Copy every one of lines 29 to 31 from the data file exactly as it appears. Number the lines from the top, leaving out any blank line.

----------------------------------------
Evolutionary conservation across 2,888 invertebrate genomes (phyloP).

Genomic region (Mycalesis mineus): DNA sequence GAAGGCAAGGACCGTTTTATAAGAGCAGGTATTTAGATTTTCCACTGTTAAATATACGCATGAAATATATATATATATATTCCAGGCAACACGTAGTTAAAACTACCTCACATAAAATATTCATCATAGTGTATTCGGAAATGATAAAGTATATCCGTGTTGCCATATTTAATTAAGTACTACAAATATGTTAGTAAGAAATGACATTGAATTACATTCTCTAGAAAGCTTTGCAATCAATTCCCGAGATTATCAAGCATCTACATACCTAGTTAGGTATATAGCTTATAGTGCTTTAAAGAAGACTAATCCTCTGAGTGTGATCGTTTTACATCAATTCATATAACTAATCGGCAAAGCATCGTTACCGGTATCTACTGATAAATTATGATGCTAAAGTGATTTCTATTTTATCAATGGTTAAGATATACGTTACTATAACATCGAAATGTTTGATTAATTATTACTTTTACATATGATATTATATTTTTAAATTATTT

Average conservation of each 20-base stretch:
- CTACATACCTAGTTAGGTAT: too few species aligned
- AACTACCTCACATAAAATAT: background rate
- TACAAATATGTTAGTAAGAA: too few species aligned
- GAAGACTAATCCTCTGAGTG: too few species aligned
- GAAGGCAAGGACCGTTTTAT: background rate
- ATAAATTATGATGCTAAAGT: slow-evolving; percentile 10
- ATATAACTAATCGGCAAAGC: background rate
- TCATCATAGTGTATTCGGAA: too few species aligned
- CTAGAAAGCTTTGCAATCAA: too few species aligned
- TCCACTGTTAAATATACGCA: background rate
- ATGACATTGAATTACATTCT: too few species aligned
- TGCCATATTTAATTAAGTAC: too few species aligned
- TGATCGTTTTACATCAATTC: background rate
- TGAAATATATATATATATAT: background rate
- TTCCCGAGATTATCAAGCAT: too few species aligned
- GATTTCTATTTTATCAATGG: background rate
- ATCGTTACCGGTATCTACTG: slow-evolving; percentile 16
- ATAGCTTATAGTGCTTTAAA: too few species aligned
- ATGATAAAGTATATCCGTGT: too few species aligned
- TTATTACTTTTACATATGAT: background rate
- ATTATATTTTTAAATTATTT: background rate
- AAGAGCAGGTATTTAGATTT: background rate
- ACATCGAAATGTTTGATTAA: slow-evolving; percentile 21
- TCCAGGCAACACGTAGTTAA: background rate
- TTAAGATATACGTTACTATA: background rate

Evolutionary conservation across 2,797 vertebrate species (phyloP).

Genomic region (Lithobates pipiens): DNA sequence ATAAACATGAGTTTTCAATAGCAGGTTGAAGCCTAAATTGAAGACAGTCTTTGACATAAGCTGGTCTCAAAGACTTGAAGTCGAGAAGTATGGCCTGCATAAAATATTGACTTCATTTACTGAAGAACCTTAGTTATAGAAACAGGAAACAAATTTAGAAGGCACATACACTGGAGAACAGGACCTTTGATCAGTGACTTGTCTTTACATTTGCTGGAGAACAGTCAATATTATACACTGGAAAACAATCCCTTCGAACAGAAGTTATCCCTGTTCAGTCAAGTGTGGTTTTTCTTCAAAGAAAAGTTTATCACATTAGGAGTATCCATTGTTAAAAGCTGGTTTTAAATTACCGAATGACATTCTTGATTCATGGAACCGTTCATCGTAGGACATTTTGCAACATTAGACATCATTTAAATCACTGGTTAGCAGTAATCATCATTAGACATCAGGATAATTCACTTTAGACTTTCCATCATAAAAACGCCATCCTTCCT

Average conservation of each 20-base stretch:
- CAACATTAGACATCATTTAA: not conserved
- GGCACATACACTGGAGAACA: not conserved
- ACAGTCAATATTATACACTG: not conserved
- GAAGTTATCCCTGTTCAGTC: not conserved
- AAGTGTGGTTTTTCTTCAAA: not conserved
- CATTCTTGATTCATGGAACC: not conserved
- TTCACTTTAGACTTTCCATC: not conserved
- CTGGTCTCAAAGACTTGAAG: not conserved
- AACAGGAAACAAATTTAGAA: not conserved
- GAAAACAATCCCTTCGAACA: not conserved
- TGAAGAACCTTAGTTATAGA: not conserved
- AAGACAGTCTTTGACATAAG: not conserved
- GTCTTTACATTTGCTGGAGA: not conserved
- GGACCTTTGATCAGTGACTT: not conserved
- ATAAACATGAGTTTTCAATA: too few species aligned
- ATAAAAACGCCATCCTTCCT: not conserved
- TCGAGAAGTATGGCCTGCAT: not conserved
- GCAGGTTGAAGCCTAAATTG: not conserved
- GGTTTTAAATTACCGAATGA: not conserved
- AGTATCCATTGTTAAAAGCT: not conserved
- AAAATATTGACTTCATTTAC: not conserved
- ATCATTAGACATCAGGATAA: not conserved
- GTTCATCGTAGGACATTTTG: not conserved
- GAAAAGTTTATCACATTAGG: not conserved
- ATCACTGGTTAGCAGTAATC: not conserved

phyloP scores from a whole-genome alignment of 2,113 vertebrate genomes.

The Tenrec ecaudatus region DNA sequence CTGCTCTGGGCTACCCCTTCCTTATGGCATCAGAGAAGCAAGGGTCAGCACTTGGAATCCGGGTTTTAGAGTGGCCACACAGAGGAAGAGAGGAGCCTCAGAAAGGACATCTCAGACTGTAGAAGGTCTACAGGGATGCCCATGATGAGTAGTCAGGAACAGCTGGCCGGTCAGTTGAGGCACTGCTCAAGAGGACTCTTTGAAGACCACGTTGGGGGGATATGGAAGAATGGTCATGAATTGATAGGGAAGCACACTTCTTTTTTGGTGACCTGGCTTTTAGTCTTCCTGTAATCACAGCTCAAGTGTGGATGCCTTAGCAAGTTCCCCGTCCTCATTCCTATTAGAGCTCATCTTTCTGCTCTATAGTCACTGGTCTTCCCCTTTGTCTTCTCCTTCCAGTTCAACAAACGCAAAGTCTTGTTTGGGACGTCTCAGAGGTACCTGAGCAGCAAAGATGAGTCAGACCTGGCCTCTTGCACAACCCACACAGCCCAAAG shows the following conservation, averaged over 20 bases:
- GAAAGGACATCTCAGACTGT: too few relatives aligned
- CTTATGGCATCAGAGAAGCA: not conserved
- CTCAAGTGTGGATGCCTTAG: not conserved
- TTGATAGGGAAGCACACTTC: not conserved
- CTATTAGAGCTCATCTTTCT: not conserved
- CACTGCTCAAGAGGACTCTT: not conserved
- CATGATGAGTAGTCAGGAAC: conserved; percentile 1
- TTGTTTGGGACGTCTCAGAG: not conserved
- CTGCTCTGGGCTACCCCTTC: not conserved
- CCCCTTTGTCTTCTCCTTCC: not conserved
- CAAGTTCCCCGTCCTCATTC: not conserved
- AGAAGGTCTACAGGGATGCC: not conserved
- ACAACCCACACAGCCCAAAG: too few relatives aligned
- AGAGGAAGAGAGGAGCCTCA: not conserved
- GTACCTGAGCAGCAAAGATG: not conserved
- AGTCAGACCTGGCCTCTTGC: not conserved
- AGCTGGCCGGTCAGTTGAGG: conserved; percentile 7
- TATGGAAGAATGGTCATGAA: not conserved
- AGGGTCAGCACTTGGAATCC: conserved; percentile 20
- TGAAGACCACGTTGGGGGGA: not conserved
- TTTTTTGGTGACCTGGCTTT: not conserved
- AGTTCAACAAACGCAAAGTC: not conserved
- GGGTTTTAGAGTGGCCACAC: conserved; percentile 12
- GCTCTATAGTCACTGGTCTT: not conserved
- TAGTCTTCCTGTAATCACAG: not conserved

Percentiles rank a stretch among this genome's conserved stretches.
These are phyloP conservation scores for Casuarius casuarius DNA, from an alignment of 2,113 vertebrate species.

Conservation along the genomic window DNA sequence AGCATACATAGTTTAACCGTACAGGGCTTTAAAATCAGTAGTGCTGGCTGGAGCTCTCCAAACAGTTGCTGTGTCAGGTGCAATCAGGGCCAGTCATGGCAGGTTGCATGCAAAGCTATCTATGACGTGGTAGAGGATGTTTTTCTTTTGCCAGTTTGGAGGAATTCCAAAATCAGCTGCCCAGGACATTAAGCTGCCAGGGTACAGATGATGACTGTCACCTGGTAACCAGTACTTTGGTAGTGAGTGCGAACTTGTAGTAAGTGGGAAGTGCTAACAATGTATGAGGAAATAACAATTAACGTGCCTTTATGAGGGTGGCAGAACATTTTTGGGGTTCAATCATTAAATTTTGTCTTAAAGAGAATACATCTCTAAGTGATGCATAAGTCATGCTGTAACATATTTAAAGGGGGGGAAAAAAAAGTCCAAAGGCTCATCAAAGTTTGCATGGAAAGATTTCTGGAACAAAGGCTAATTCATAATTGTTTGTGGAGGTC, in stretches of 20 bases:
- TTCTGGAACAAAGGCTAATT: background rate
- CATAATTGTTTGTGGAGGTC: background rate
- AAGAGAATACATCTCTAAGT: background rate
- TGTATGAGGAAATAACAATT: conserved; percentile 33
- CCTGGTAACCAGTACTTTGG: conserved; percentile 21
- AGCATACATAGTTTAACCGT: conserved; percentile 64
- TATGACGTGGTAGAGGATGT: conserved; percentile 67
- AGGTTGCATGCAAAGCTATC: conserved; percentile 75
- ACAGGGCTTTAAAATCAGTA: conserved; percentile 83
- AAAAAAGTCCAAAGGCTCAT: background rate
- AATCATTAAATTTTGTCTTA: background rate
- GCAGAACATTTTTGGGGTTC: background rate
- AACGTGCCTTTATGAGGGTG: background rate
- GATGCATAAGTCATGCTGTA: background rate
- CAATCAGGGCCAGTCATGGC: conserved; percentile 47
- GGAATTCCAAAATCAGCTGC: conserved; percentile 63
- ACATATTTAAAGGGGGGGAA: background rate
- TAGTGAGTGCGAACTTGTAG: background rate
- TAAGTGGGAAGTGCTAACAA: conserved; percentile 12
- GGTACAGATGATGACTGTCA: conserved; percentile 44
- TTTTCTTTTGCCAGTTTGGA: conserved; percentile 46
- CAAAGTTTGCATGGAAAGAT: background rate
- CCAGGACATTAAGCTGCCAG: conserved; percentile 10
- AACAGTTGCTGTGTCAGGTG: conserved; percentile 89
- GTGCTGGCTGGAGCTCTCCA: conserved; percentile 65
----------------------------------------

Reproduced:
Evolutionary conservation across 2,797 vertebrate species (phyloP).

Genomic region (Lithobates pipiens): DNA sequence ATAAACATGAGTTTTCAATAGCAGGTTGAAGCCTAAATTGAAGACAGTCTTTGACATAAGCTGGTCTCAAAGACTTGAAGTCGAGAAGTATGGCCTGCATAAAATATTGACTTCATTTACTGAAGAACCTTAGTTATAGAAACAGGAAACAAATTTAGAAGGCACATACACTGGAGAACAGGACCTTTGATCAGTGACTTGTCTTTACATTTGCTGGAGAACAGTCAATATTATACACTGGAAAACAATCCCTTCGAACAGAAGTTATCCCTGTTCAGTCAAGTGTGGTTTTTCTTCAAAGAAAAGTTTATCACATTAGGAGTATCCATTGTTAAAAGCTGGTTTTAAATTACCGAATGACATTCTTGATTCATGGAACCGTTCATCGTAGGACATTTTGCAACATTAGACATCATTTAAATCACTGGTTAGCAGTAATCATCATTAGACATCAGGATAATTCACTTTAGACTTTCCATCATAAAAACGCCATCCTTCCT

Average conservation of each 20-base stretch: